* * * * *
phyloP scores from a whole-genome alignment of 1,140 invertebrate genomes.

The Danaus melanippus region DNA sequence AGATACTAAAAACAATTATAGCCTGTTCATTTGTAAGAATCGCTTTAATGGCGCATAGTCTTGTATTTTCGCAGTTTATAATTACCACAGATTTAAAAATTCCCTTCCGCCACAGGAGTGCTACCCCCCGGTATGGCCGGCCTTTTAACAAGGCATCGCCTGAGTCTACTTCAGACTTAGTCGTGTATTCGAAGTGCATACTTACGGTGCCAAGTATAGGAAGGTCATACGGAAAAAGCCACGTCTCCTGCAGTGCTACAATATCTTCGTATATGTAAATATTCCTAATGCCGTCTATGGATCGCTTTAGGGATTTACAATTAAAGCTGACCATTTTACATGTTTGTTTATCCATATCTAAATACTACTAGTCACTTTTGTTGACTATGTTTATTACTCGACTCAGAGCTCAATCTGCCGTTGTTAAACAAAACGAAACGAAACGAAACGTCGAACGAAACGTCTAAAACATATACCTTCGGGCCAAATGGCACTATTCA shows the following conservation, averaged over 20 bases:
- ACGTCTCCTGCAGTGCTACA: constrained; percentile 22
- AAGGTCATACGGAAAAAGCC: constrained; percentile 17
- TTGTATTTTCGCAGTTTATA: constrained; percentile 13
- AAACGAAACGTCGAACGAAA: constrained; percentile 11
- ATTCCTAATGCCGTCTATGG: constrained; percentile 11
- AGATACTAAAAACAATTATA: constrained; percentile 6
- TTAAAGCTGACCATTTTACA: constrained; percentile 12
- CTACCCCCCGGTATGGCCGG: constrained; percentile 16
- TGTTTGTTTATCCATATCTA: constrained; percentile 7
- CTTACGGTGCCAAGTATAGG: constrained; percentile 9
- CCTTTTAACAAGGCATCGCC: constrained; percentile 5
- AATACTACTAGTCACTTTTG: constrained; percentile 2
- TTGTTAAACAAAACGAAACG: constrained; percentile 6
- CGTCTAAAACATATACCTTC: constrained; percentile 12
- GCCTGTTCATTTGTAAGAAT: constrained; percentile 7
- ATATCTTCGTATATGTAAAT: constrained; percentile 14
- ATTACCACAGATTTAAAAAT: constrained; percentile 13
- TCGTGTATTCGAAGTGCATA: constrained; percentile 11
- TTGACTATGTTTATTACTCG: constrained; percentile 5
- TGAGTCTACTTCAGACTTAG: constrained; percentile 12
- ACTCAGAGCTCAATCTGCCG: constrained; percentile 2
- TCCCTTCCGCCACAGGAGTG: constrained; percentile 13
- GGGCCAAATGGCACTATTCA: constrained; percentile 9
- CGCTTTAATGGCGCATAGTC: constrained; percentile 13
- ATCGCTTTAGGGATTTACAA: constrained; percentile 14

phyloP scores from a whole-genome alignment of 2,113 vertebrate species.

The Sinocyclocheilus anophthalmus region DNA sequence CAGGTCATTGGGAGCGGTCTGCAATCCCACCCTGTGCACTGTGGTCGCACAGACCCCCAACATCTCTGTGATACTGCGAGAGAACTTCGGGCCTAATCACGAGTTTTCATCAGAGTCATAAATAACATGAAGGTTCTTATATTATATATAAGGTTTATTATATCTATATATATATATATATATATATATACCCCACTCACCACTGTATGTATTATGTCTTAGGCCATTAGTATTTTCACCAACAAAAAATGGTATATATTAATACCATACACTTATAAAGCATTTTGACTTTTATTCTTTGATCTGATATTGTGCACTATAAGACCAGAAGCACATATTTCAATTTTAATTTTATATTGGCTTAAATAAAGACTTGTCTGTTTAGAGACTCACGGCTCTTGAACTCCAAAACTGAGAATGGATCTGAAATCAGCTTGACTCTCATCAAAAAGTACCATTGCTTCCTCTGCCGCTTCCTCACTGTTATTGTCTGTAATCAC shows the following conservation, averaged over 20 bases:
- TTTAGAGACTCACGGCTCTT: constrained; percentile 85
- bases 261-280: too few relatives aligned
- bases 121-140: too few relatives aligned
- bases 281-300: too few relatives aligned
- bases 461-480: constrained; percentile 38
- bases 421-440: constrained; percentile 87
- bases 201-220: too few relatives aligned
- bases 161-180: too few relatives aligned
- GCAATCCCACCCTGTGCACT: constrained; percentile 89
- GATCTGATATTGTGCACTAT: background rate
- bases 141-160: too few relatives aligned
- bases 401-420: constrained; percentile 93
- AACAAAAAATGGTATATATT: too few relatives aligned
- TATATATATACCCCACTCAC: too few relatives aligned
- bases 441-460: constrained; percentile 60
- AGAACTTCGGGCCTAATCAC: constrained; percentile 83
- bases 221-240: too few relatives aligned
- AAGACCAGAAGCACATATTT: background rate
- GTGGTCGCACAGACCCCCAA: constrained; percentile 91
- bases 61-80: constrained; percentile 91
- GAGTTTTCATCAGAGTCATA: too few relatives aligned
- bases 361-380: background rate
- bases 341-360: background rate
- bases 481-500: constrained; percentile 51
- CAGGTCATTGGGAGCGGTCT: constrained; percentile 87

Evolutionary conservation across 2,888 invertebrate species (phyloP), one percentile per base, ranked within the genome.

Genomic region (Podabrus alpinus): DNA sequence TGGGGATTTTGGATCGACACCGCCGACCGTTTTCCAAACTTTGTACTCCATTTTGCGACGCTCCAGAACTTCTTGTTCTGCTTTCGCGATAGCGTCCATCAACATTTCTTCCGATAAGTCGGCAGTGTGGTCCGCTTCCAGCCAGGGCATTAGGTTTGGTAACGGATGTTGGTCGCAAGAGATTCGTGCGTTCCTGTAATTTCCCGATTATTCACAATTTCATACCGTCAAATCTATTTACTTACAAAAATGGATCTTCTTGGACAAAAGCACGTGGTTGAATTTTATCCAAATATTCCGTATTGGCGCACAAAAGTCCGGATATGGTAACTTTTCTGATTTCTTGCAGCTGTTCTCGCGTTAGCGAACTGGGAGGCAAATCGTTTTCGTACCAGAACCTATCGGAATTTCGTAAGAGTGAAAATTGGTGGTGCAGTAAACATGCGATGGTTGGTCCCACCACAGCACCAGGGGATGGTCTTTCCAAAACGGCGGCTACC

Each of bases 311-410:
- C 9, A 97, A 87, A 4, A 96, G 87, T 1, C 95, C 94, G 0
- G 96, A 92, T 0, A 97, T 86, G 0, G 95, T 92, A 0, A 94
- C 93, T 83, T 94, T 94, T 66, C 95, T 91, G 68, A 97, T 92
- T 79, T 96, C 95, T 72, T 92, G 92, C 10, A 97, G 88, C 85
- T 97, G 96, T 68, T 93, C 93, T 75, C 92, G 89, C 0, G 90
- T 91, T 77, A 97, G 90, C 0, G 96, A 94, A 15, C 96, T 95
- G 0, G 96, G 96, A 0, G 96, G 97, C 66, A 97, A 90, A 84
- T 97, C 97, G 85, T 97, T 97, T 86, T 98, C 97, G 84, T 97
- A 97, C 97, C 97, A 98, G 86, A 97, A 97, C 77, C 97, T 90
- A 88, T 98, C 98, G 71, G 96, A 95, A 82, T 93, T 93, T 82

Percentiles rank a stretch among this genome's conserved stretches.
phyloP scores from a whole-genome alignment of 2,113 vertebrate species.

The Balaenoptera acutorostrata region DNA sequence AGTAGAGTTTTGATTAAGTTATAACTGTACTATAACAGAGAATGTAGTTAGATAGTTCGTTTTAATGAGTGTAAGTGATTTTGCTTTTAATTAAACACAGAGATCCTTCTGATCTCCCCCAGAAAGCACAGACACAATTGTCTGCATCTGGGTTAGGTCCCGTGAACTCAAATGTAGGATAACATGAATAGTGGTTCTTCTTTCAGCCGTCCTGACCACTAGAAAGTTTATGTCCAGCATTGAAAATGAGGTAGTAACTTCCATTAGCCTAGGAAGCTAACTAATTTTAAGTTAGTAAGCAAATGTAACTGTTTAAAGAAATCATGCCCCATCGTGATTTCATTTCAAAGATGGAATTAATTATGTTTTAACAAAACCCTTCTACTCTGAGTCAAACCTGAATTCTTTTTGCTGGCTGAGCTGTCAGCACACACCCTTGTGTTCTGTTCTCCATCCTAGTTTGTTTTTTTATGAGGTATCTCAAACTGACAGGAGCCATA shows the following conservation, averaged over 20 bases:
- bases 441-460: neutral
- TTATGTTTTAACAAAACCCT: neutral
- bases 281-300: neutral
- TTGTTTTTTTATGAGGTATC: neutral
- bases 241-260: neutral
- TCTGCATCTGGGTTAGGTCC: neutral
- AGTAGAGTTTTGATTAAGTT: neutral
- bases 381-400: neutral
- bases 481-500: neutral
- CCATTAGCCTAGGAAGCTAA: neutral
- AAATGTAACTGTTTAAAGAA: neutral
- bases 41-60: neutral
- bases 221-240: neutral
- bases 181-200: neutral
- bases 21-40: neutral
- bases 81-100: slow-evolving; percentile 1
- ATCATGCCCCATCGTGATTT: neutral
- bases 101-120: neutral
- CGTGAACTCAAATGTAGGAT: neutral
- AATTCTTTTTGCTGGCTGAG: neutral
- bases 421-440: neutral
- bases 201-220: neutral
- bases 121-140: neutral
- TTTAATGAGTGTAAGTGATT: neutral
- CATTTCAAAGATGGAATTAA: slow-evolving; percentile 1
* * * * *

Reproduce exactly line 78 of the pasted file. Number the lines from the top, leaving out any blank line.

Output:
- bases 381-400: neutral